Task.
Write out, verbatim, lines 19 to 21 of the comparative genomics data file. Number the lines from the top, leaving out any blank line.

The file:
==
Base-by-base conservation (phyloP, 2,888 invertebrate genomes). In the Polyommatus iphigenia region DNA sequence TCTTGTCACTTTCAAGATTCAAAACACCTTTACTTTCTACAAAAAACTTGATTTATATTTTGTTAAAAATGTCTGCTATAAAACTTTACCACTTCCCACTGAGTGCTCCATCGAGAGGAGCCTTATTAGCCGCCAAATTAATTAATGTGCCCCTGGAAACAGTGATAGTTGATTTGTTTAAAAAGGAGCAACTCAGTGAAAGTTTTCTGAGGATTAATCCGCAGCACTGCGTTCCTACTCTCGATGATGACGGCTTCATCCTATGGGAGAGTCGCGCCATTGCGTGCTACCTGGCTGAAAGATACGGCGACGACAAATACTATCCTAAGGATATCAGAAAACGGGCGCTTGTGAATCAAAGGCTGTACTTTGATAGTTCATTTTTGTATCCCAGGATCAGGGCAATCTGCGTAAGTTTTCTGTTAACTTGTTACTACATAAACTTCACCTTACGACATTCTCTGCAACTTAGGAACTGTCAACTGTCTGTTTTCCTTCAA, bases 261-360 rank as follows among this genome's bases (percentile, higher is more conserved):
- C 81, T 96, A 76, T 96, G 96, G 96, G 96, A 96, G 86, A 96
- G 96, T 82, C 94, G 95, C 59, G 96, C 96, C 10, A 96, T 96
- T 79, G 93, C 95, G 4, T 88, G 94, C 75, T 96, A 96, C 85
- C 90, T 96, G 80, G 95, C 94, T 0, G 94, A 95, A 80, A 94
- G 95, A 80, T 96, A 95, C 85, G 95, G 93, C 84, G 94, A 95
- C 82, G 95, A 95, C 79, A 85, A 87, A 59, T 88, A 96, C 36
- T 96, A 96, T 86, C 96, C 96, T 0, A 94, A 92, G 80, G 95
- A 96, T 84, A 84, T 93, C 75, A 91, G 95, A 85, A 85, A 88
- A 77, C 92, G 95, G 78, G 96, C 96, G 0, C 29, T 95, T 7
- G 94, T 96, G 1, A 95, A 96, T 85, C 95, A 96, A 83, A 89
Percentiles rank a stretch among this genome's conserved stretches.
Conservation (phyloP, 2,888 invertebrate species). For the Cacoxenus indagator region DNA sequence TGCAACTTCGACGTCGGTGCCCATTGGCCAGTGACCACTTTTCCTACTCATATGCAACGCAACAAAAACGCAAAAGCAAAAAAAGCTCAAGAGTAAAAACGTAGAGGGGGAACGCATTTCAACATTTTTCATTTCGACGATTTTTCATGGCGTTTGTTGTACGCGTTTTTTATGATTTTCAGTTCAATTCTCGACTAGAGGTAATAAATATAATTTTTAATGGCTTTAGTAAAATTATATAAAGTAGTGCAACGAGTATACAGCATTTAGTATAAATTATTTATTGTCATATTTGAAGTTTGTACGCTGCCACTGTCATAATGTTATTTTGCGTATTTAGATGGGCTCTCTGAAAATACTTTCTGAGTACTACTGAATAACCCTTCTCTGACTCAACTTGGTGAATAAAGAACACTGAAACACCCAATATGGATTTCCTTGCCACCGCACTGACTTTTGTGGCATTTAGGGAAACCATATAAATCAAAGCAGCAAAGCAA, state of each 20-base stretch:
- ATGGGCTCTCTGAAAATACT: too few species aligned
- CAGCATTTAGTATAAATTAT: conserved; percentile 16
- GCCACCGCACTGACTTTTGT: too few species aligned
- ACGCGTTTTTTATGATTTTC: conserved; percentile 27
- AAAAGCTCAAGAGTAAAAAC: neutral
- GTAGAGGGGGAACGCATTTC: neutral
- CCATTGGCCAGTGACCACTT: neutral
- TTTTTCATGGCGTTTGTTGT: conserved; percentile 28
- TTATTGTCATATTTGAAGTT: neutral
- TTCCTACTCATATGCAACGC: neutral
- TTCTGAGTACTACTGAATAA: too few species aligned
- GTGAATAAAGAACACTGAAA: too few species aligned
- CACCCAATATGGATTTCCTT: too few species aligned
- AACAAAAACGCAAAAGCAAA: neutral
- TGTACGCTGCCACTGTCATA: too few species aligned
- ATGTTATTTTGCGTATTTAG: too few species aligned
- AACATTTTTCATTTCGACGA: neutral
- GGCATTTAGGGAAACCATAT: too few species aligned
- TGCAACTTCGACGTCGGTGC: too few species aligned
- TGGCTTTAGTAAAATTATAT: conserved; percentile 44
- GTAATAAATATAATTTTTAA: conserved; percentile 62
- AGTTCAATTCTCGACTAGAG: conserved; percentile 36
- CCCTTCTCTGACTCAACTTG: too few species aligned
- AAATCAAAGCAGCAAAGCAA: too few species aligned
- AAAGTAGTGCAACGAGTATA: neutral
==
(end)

- GTAGAGGGGGAACGCATTTC: neutral
- CCATTGGCCAGTGACCACTT: neutral
- TTTTTCATGGCGTTTGTTGT: conserved; percentile 28